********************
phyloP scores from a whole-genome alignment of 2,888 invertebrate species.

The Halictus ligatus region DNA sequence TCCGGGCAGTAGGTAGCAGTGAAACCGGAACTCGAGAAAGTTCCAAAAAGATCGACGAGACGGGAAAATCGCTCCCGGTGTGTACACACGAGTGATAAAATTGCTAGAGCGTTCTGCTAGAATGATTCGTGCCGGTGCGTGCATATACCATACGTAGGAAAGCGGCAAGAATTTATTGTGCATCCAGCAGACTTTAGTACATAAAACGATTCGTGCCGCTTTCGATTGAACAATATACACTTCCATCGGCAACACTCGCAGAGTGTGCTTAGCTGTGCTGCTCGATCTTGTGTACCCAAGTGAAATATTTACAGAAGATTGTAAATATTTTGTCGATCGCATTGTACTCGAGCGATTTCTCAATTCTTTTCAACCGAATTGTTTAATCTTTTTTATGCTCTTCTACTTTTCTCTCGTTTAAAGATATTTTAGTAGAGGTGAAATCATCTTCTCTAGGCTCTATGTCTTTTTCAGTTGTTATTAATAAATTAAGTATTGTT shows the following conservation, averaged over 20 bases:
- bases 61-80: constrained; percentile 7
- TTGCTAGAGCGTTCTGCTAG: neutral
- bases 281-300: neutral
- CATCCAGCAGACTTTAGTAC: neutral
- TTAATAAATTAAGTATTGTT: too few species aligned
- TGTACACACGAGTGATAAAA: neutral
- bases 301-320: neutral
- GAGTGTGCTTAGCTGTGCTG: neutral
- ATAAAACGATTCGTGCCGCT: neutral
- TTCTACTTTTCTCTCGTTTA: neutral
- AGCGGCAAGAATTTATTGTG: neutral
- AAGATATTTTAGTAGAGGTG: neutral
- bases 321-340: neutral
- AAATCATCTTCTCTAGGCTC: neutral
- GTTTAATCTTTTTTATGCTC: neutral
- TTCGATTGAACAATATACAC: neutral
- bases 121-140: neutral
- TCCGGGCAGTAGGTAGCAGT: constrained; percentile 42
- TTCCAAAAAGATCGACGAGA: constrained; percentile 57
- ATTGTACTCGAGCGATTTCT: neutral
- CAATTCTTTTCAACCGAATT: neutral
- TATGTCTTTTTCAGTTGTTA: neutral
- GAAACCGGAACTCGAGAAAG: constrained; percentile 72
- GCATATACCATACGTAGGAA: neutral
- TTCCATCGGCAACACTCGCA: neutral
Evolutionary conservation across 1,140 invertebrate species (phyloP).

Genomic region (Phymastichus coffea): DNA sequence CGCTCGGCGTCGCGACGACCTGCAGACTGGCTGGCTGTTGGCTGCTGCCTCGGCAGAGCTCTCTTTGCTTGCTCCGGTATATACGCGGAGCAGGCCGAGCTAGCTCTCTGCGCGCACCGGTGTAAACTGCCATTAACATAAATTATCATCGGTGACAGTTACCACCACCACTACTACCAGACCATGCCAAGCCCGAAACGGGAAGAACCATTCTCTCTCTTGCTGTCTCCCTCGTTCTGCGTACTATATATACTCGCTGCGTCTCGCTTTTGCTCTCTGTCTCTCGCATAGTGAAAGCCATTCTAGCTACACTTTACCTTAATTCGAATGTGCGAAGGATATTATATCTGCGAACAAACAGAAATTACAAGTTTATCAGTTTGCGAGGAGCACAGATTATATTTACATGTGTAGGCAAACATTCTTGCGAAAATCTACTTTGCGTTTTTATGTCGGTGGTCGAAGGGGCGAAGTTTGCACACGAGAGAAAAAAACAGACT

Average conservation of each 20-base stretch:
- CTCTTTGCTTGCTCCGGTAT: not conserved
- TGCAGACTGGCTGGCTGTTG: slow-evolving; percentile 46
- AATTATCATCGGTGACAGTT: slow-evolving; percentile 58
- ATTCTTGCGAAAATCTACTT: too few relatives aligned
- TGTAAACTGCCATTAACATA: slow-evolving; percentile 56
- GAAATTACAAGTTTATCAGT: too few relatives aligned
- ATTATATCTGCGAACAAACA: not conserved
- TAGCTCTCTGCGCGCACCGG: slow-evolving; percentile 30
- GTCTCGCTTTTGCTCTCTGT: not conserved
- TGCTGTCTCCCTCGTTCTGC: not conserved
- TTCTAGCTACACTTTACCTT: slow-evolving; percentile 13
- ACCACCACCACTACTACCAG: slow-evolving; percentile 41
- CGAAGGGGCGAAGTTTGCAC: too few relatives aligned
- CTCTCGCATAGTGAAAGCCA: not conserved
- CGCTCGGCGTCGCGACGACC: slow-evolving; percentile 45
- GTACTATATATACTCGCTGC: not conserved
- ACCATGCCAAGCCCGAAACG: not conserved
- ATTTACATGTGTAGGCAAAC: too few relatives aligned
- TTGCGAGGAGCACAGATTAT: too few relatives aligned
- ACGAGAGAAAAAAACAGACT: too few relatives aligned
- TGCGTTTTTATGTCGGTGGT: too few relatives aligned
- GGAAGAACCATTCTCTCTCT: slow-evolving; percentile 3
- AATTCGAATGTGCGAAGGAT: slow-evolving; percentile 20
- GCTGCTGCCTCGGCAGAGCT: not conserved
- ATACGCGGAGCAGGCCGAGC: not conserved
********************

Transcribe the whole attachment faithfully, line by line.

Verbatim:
phyloP scores from a whole-genome alignment of 2,888 invertebrate species.

The Halictus ligatus region DNA sequence TCCGGGCAGTAGGTAGCAGTGAAACCGGAACTCGAGAAAGTTCCAAAAAGATCGACGAGACGGGAAAATCGCTCCCGGTGTGTACACACGAGTGATAAAATTGCTAGAGCGTTCTGCTAGAATGATTCGTGCCGGTGCGTGCATATACCATACGTAGGAAAGCGGCAAGAATTTATTGTGCATCCAGCAGACTTTAGTACATAAAACGATTCGTGCCGCTTTCGATTGAACAATATACACTTCCATCGGCAACACTCGCAGAGTGTGCTTAGCTGTGCTGCTCGATCTTGTGTACCCAAGTGAAATATTTACAGAAGATTGTAAATATTTTGTCGATCGCATTGTACTCGAGCGATTTCTCAATTCTTTTCAACCGAATTGTTTAATCTTTTTTATGCTCTTCTACTTTTCTCTCGTTTAAAGATATTTTAGTAGAGGTGAAATCATCTTCTCTAGGCTCTATGTCTTTTTCAGTTGTTATTAATAAATTAAGTATTGTT shows the following conservation, averaged over 20 bases:
- bases 61-80: constrained; percentile 7
- TTGCTAGAGCGTTCTGCTAG: neutral
- bases 281-300: neutral
- CATCCAGCAGACTTTAGTAC: neutral
- TTAATAAATTAAGTATTGTT: too few species aligned
- TGTACACACGAGTGATAAAA: neutral
- bases 301-320: neutral
- GAGTGTGCTTAGCTGTGCTG: neutral
- ATAAAACGATTCGTGCCGCT: neutral
- TTCTACTTTTCTCTCGTTTA: neutral
- AGCGGCAAGAATTTATTGTG: neutral
- AAGATATTTTAGTAGAGGTG: neutral
- bases 321-340: neutral
- AAATCATCTTCTCTAGGCTC: neutral
- GTTTAATCTTTTTTATGCTC: neutral
- TTCGATTGAACAATATACAC: neutral
- bases 121-140: neutral
- TCCGGGCAGTAGGTAGCAGT: constrained; percentile 42
- TTCCAAAAAGATCGACGAGA: constrained; percentile 57
- ATTGTACTCGAGCGATTTCT: neutral
- CAATTCTTTTCAACCGAATT: neutral
- TATGTCTTTTTCAGTTGTTA: neutral
- GAAACCGGAACTCGAGAAAG: constrained; percentile 72
- GCATATACCATACGTAGGAA: neutral
- TTCCATCGGCAACACTCGCA: neutral
Evolutionary conservation across 1,140 invertebrate species (phyloP).

Genomic region (Phymastichus coffea): DNA sequence CGCTCGGCGTCGCGACGACCTGCAGACTGGCTGGCTGTTGGCTGCTGCCTCGGCAGAGCTCTCTTTGCTTGCTCCGGTATATACGCGGAGCAGGCCGAGCTAGCTCTCTGCGCGCACCGGTGTAAACTGCCATTAACATAAATTATCATCGGTGACAGTTACCACCACCACTACTACCAGACCATGCCAAGCCCGAAACGGGAAGAACCATTCTCTCTCTTGCTGTCTCCCTCGTTCTGCGTACTATATATACTCGCTGCGTCTCGCTTTTGCTCTCTGTCTCTCGCATAGTGAAAGCCATTCTAGCTACACTTTACCTTAATTCGAATGTGCGAAGGATATTATATCTGCGAACAAACAGAAATTACAAGTTTATCAGTTTGCGAGGAGCACAGATTATATTTACATGTGTAGGCAAACATTCTTGCGAAAATCTACTTTGCGTTTTTATGTCGGTGGTCGAAGGGGCGAAGTTTGCACACGAGAGAAAAAAACAGACT

Average conservation of each 20-base stretch:
- CTCTTTGCTTGCTCCGGTAT: not conserved
- TGCAGACTGGCTGGCTGTTG: slow-evolving; percentile 46
- AATTATCATCGGTGACAGTT: slow-evolving; percentile 58
- ATTCTTGCGAAAATCTACTT: too few relatives aligned
- TGTAAACTGCCATTAACATA: slow-evolving; percentile 56
- GAAATTACAAGTTTATCAGT: too few relatives aligned
- ATTATATCTGCGAACAAACA: not conserved
- TAGCTCTCTGCGCGCACCGG: slow-evolving; percentile 30
- GTCTCGCTTTTGCTCTCTGT: not conserved
- TGCTGTCTCCCTCGTTCTGC: not conserved
- TTCTAGCTACACTTTACCTT: slow-evolving; percentile 13
- ACCACCACCACTACTACCAG: slow-evolving; percentile 41
- CGAAGGGGCGAAGTTTGCAC: too few relatives aligned
- CTCTCGCATAGTGAAAGCCA: not conserved
- CGCTCGGCGTCGCGACGACC: slow-evolving; percentile 45
- GTACTATATATACTCGCTGC: not conserved
- ACCATGCCAAGCCCGAAACG: not conserved
- ATTTACATGTGTAGGCAAAC: too few relatives aligned
- TTGCGAGGAGCACAGATTAT: too few relatives aligned
- ACGAGAGAAAAAAACAGACT: too few relatives aligned
- TGCGTTTTTATGTCGGTGGT: too few relatives aligned
- GGAAGAACCATTCTCTCTCT: slow-evolving; percentile 3
- AATTCGAATGTGCGAAGGAT: slow-evolving; percentile 20
- GCTGCTGCCTCGGCAGAGCT: not conserved
- ATACGCGGAGCAGGCCGAGC: not conserved